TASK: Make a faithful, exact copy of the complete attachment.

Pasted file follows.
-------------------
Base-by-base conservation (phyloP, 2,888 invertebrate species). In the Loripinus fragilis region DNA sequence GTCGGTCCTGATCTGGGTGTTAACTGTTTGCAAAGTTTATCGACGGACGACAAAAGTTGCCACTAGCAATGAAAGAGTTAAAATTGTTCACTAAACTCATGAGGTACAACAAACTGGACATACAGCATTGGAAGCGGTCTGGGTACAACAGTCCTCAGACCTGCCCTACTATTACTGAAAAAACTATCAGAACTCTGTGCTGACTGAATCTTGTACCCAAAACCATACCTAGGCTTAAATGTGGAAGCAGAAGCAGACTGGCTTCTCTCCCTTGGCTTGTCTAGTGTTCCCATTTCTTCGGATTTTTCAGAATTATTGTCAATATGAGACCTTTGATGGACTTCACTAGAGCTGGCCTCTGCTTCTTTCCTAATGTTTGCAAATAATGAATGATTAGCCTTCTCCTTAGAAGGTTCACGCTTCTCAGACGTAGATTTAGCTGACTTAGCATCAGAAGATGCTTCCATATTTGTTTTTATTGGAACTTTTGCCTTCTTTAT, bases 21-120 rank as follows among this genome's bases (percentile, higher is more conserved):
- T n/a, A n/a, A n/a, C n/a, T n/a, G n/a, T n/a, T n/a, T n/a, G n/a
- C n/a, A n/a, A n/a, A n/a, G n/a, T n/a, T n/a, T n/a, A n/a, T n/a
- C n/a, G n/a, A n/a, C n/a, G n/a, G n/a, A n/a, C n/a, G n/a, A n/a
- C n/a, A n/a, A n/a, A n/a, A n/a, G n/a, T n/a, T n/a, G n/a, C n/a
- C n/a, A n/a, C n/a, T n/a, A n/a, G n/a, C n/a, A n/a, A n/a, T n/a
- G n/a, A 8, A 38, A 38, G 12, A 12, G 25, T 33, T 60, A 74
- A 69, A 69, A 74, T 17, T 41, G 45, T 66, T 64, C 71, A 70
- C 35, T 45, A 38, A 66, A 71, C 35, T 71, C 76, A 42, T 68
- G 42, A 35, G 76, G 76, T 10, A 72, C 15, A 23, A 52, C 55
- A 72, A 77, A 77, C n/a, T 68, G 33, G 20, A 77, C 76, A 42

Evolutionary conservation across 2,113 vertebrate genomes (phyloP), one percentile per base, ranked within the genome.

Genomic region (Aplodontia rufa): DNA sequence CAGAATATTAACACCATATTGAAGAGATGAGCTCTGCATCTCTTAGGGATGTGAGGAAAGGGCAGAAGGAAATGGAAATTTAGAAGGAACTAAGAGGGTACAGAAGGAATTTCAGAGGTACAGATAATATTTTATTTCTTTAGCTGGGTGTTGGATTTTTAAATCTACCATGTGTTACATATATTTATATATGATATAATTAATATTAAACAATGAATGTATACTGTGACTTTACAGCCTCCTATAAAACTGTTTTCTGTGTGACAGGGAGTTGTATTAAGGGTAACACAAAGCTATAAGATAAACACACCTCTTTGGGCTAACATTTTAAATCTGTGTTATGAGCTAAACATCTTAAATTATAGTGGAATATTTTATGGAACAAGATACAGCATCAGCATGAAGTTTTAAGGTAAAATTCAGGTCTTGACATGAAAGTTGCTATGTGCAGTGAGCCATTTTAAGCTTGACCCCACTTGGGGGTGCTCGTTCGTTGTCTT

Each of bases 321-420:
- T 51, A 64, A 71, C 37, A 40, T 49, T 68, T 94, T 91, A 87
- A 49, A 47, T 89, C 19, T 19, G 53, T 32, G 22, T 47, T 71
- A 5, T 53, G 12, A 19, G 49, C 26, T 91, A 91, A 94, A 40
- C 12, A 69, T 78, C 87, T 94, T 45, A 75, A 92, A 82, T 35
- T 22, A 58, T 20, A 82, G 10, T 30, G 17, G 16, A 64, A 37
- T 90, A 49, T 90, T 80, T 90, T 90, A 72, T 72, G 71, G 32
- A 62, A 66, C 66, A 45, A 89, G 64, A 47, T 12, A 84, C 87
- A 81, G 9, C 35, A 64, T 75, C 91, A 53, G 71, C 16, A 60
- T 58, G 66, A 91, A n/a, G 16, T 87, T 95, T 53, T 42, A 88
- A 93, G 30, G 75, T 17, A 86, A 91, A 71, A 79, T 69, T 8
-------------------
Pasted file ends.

Base-by-base conservation (phyloP, 2,888 invertebrate species). In the Loripinus fragilis region DNA sequence GTCGGTCCTGATCTGGGTGTTAACTGTTTGCAAAGTTTATCGACGGACGACAAAAGTTGCCACTAGCAATGAAAGAGTTAAAATTGTTCACTAAACTCATGAGGTACAACAAACTGGACATACAGCATTGGAAGCGGTCTGGGTACAACAGTCCTCAGACCTGCCCTACTATTACTGAAAAAACTATCAGAACTCTGTGCTGACTGAATCTTGTACCCAAAACCATACCTAGGCTTAAATGTGGAAGCAGAAGCAGACTGGCTTCTCTCCCTTGGCTTGTCTAGTGTTCCCATTTCTTCGGATTTTTCAGAATTATTGTCAATATGAGACCTTTGATGGACTTCACTAGAGCTGGCCTCTGCTTCTTTCCTAATGTTTGCAAATAATGAATGATTAGCCTTCTCCTTAGAAGGTTCACGCTTCTCAGACGTAGATTTAGCTGACTTAGCATCAGAAGATGCTTCCATATTTGTTTTTATTGGAACTTTTGCCTTCTTTAT, bases 21-120 rank as follows among this genome's bases (percentile, higher is more conserved):
- T n/a, A n/a, A n/a, C n/a, T n/a, G n/a, T n/a, T n/a, T n/a, G n/a
- C n/a, A n/a, A n/a, A n/a, G n/a, T n/a, T n/a, T n/a, A n/a, T n/a
- C n/a, G n/a, A n/a, C n/a, G n/a, G n/a, A n/a, C n/a, G n/a, A n/a
- C n/a, A n/a, A n/a, A n/a, A n/a, G n/a, T n/a, T n/a, G n/a, C n/a
- C n/a, A n/a, C n/a, T n/a, A n/a, G n/a, C n/a, A n/a, A n/a, T n/a
- G n/a, A 8, A 38, A 38, G 12, A 12, G 25, T 33, T 60, A 74
- A 69, A 69, A 74, T 17, T 41, G 45, T 66, T 64, C 71, A 70
- C 35, T 45, A 38, A 66, A 71, C 35, T 71, C 76, A 42, T 68
- G 42, A 35, G 76, G 76, T 10, A 72, C 15, A 23, A 52, C 55
- A 72, A 77, A 77, C n/a, T 68, G 33, G 20, A 77, C 76, A 42

Evolutionary conservation across 2,113 vertebrate genomes (phyloP), one percentile per base, ranked within the genome.

Genomic region (Aplodontia rufa): DNA sequence CAGAATATTAACACCATATTGAAGAGATGAGCTCTGCATCTCTTAGGGATGTGAGGAAAGGGCAGAAGGAAATGGAAATTTAGAAGGAACTAAGAGGGTACAGAAGGAATTTCAGAGGTACAGATAATATTTTATTTCTTTAGCTGGGTGTTGGATTTTTAAATCTACCATGTGTTACATATATTTATATATGATATAATTAATATTAAACAATGAATGTATACTGTGACTTTACAGCCTCCTATAAAACTGTTTTCTGTGTGACAGGGAGTTGTATTAAGGGTAACACAAAGCTATAAGATAAACACACCTCTTTGGGCTAACATTTTAAATCTGTGTTATGAGCTAAACATCTTAAATTATAGTGGAATATTTTATGGAACAAGATACAGCATCAGCATGAAGTTTTAAGGTAAAATTCAGGTCTTGACATGAAAGTTGCTATGTGCAGTGAGCCATTTTAAGCTTGACCCCACTTGGGGGTGCTCGTTCGTTGTCTT

Each of bases 321-420:
- T 51, A 64, A 71, C 37, A 40, T 49, T 68, T 94, T 91, A 87
- A 49, A 47, T 89, C 19, T 19, G 53, T 32, G 22, T 47, T 71
- A 5, T 53, G 12, A 19, G 49, C 26, T 91, A 91, A 94, A 40
- C 12, A 69, T 78, C 87, T 94, T 45, A 75, A 92, A 82, T 35
- T 22, A 58, T 20, A 82, G 10, T 30, G 17, G 16, A 64, A 37
- T 90, A 49, T 90, T 80, T 90, T 90, A 72, T 72, G 71, G 32
- A 62, A 66, C 66, A 45, A 89, G 64, A 47, T 12, A 84, C 87
- A 81, G 9, C 35, A 64, T 75, C 91, A 53, G 71, C 16, A 60
- T 58, G 66, A 91, A n/a, G 16, T 87, T 95, T 53, T 42, A 88
- A 93, G 30, G 75, T 17, A 86, A 91, A 71, A 79, T 69, T 8